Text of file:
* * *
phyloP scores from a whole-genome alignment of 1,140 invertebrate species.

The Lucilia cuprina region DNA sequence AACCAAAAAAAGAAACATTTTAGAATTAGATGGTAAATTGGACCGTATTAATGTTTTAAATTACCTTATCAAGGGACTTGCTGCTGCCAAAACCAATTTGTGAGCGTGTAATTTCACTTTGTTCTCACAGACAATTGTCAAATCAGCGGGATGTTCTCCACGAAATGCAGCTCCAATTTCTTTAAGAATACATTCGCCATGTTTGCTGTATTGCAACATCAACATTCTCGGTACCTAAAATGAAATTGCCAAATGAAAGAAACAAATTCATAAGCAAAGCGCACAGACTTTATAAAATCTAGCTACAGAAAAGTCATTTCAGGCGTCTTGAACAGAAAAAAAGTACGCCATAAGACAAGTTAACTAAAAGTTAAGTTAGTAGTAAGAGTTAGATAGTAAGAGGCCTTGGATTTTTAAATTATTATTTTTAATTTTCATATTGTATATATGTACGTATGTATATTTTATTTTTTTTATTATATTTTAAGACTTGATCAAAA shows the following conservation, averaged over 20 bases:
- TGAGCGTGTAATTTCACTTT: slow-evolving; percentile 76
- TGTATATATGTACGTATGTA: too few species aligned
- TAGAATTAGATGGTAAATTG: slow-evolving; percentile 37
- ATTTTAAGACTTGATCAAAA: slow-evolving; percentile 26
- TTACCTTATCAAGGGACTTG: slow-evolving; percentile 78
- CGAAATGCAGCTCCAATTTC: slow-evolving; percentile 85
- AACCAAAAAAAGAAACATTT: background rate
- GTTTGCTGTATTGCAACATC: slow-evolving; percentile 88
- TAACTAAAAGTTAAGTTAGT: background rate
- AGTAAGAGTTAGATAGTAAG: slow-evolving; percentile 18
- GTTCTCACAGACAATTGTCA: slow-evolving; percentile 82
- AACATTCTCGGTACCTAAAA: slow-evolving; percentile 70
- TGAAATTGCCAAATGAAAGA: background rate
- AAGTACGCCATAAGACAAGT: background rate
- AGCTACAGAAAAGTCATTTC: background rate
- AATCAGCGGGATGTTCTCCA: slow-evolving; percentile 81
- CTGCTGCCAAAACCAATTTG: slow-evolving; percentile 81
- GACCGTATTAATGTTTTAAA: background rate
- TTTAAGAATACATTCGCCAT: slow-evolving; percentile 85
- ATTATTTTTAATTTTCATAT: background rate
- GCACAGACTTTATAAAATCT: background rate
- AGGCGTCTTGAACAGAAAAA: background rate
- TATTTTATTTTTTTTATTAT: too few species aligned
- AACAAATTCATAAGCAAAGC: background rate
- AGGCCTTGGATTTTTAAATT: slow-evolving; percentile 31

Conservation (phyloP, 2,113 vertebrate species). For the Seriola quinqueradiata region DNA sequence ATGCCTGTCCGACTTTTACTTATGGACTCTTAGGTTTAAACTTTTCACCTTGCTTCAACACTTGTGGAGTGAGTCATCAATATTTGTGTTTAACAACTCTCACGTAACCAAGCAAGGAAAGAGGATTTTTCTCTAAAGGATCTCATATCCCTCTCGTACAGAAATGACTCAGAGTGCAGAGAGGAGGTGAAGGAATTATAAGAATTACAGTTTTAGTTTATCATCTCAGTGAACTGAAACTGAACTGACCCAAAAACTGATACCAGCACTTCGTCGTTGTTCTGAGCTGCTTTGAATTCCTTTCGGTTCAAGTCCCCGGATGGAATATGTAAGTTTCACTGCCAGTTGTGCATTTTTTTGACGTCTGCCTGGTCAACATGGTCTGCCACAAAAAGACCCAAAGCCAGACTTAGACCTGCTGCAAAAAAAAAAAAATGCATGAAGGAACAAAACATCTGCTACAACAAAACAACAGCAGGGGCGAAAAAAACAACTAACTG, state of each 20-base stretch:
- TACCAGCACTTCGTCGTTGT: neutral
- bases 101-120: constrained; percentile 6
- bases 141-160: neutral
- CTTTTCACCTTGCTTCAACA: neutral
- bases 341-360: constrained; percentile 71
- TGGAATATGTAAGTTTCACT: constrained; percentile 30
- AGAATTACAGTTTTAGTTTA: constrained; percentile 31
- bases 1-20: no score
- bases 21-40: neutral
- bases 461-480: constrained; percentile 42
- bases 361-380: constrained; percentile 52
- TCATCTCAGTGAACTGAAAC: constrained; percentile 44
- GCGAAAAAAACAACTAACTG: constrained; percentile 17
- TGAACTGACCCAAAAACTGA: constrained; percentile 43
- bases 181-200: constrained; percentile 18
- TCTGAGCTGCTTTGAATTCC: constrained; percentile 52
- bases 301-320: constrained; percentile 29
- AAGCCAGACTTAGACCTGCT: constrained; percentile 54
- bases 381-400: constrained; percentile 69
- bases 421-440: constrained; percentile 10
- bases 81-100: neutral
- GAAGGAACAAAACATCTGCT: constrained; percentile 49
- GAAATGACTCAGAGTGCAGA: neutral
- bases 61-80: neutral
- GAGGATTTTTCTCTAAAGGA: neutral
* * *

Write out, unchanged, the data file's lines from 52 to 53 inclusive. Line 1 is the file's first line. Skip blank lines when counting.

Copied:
- bases 61-80: neutral
- GAGGATTTTTCTCTAAAGGA: neutral